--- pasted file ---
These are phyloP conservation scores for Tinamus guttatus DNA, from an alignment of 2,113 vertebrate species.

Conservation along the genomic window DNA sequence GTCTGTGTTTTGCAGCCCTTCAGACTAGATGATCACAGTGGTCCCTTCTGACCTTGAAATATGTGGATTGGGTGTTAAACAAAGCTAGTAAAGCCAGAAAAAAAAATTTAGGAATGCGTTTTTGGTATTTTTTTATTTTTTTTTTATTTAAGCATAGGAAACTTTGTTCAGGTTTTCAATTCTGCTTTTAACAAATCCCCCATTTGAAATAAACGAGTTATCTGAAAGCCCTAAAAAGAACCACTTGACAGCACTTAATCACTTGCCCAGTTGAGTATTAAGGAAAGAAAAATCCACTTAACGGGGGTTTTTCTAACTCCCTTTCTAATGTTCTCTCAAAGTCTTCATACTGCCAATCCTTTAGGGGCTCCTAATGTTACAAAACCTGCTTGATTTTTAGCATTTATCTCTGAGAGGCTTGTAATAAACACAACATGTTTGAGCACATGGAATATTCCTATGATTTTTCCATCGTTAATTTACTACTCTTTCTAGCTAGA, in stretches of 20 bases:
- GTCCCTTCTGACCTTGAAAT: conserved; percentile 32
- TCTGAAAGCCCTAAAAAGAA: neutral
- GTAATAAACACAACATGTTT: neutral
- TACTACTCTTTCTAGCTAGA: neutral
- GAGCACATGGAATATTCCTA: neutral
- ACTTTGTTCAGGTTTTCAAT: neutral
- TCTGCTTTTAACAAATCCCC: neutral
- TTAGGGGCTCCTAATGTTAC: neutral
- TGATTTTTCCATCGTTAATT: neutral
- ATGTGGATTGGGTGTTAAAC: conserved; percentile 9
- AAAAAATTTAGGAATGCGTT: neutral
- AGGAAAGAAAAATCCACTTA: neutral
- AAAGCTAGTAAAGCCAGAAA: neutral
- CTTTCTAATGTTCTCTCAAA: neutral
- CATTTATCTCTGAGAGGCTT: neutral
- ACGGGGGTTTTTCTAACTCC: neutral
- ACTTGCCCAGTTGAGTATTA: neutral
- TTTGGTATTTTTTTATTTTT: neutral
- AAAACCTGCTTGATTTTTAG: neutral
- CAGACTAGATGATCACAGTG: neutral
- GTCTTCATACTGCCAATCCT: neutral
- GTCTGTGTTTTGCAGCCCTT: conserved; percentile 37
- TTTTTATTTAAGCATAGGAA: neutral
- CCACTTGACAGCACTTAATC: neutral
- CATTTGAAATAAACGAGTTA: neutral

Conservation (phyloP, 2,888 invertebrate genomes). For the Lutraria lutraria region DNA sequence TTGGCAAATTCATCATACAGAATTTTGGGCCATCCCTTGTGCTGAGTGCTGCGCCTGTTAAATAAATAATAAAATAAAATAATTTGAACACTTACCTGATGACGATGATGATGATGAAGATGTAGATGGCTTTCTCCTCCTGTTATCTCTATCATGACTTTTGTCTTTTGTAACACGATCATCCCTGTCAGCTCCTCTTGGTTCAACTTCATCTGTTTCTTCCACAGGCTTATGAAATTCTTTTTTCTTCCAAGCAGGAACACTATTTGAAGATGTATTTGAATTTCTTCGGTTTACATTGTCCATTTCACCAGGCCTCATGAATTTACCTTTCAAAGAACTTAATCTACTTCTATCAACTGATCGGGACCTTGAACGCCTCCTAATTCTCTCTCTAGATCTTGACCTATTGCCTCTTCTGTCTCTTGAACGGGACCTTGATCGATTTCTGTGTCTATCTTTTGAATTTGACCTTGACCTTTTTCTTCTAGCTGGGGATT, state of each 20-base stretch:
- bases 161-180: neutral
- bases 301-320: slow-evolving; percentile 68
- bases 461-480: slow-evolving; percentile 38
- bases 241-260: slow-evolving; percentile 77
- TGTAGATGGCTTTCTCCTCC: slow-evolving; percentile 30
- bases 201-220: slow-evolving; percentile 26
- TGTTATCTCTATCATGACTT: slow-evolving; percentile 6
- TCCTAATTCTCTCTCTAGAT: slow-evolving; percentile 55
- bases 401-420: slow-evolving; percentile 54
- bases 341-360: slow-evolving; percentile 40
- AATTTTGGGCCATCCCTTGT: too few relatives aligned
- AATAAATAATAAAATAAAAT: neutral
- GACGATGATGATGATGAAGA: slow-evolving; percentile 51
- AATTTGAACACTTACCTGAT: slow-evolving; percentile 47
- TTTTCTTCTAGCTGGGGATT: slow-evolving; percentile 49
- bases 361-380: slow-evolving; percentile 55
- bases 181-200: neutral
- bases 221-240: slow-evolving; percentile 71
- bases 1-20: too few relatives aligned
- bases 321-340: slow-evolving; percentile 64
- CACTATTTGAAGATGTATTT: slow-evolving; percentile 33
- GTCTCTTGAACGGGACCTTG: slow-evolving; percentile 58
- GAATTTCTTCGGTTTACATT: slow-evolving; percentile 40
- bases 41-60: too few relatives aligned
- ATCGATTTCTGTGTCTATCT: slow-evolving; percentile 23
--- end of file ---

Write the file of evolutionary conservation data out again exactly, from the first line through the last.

These are phyloP conservation scores for Tinamus guttatus DNA, from an alignment of 2,113 vertebrate species.

Conservation along the genomic window DNA sequence GTCTGTGTTTTGCAGCCCTTCAGACTAGATGATCACAGTGGTCCCTTCTGACCTTGAAATATGTGGATTGGGTGTTAAACAAAGCTAGTAAAGCCAGAAAAAAAAATTTAGGAATGCGTTTTTGGTATTTTTTTATTTTTTTTTTATTTAAGCATAGGAAACTTTGTTCAGGTTTTCAATTCTGCTTTTAACAAATCCCCCATTTGAAATAAACGAGTTATCTGAAAGCCCTAAAAAGAACCACTTGACAGCACTTAATCACTTGCCCAGTTGAGTATTAAGGAAAGAAAAATCCACTTAACGGGGGTTTTTCTAACTCCCTTTCTAATGTTCTCTCAAAGTCTTCATACTGCCAATCCTTTAGGGGCTCCTAATGTTACAAAACCTGCTTGATTTTTAGCATTTATCTCTGAGAGGCTTGTAATAAACACAACATGTTTGAGCACATGGAATATTCCTATGATTTTTCCATCGTTAATTTACTACTCTTTCTAGCTAGA, in stretches of 20 bases:
- GTCCCTTCTGACCTTGAAAT: conserved; percentile 32
- TCTGAAAGCCCTAAAAAGAA: neutral
- GTAATAAACACAACATGTTT: neutral
- TACTACTCTTTCTAGCTAGA: neutral
- GAGCACATGGAATATTCCTA: neutral
- ACTTTGTTCAGGTTTTCAAT: neutral
- TCTGCTTTTAACAAATCCCC: neutral
- TTAGGGGCTCCTAATGTTAC: neutral
- TGATTTTTCCATCGTTAATT: neutral
- ATGTGGATTGGGTGTTAAAC: conserved; percentile 9
- AAAAAATTTAGGAATGCGTT: neutral
- AGGAAAGAAAAATCCACTTA: neutral
- AAAGCTAGTAAAGCCAGAAA: neutral
- CTTTCTAATGTTCTCTCAAA: neutral
- CATTTATCTCTGAGAGGCTT: neutral
- ACGGGGGTTTTTCTAACTCC: neutral
- ACTTGCCCAGTTGAGTATTA: neutral
- TTTGGTATTTTTTTATTTTT: neutral
- AAAACCTGCTTGATTTTTAG: neutral
- CAGACTAGATGATCACAGTG: neutral
- GTCTTCATACTGCCAATCCT: neutral
- GTCTGTGTTTTGCAGCCCTT: conserved; percentile 37
- TTTTTATTTAAGCATAGGAA: neutral
- CCACTTGACAGCACTTAATC: neutral
- CATTTGAAATAAACGAGTTA: neutral

Conservation (phyloP, 2,888 invertebrate genomes). For the Lutraria lutraria region DNA sequence TTGGCAAATTCATCATACAGAATTTTGGGCCATCCCTTGTGCTGAGTGCTGCGCCTGTTAAATAAATAATAAAATAAAATAATTTGAACACTTACCTGATGACGATGATGATGATGAAGATGTAGATGGCTTTCTCCTCCTGTTATCTCTATCATGACTTTTGTCTTTTGTAACACGATCATCCCTGTCAGCTCCTCTTGGTTCAACTTCATCTGTTTCTTCCACAGGCTTATGAAATTCTTTTTTCTTCCAAGCAGGAACACTATTTGAAGATGTATTTGAATTTCTTCGGTTTACATTGTCCATTTCACCAGGCCTCATGAATTTACCTTTCAAAGAACTTAATCTACTTCTATCAACTGATCGGGACCTTGAACGCCTCCTAATTCTCTCTCTAGATCTTGACCTATTGCCTCTTCTGTCTCTTGAACGGGACCTTGATCGATTTCTGTGTCTATCTTTTGAATTTGACCTTGACCTTTTTCTTCTAGCTGGGGATT, state of each 20-base stretch:
- bases 161-180: neutral
- bases 301-320: slow-evolving; percentile 68
- bases 461-480: slow-evolving; percentile 38
- bases 241-260: slow-evolving; percentile 77
- TGTAGATGGCTTTCTCCTCC: slow-evolving; percentile 30
- bases 201-220: slow-evolving; percentile 26
- TGTTATCTCTATCATGACTT: slow-evolving; percentile 6
- TCCTAATTCTCTCTCTAGAT: slow-evolving; percentile 55
- bases 401-420: slow-evolving; percentile 54
- bases 341-360: slow-evolving; percentile 40
- AATTTTGGGCCATCCCTTGT: too few relatives aligned
- AATAAATAATAAAATAAAAT: neutral
- GACGATGATGATGATGAAGA: slow-evolving; percentile 51
- AATTTGAACACTTACCTGAT: slow-evolving; percentile 47
- TTTTCTTCTAGCTGGGGATT: slow-evolving; percentile 49
- bases 361-380: slow-evolving; percentile 55
- bases 181-200: neutral
- bases 221-240: slow-evolving; percentile 71
- bases 1-20: too few relatives aligned
- bases 321-340: slow-evolving; percentile 64
- CACTATTTGAAGATGTATTT: slow-evolving; percentile 33
- GTCTCTTGAACGGGACCTTG: slow-evolving; percentile 58
- GAATTTCTTCGGTTTACATT: slow-evolving; percentile 40
- bases 41-60: too few relatives aligned
- ATCGATTTCTGTGTCTATCT: slow-evolving; percentile 23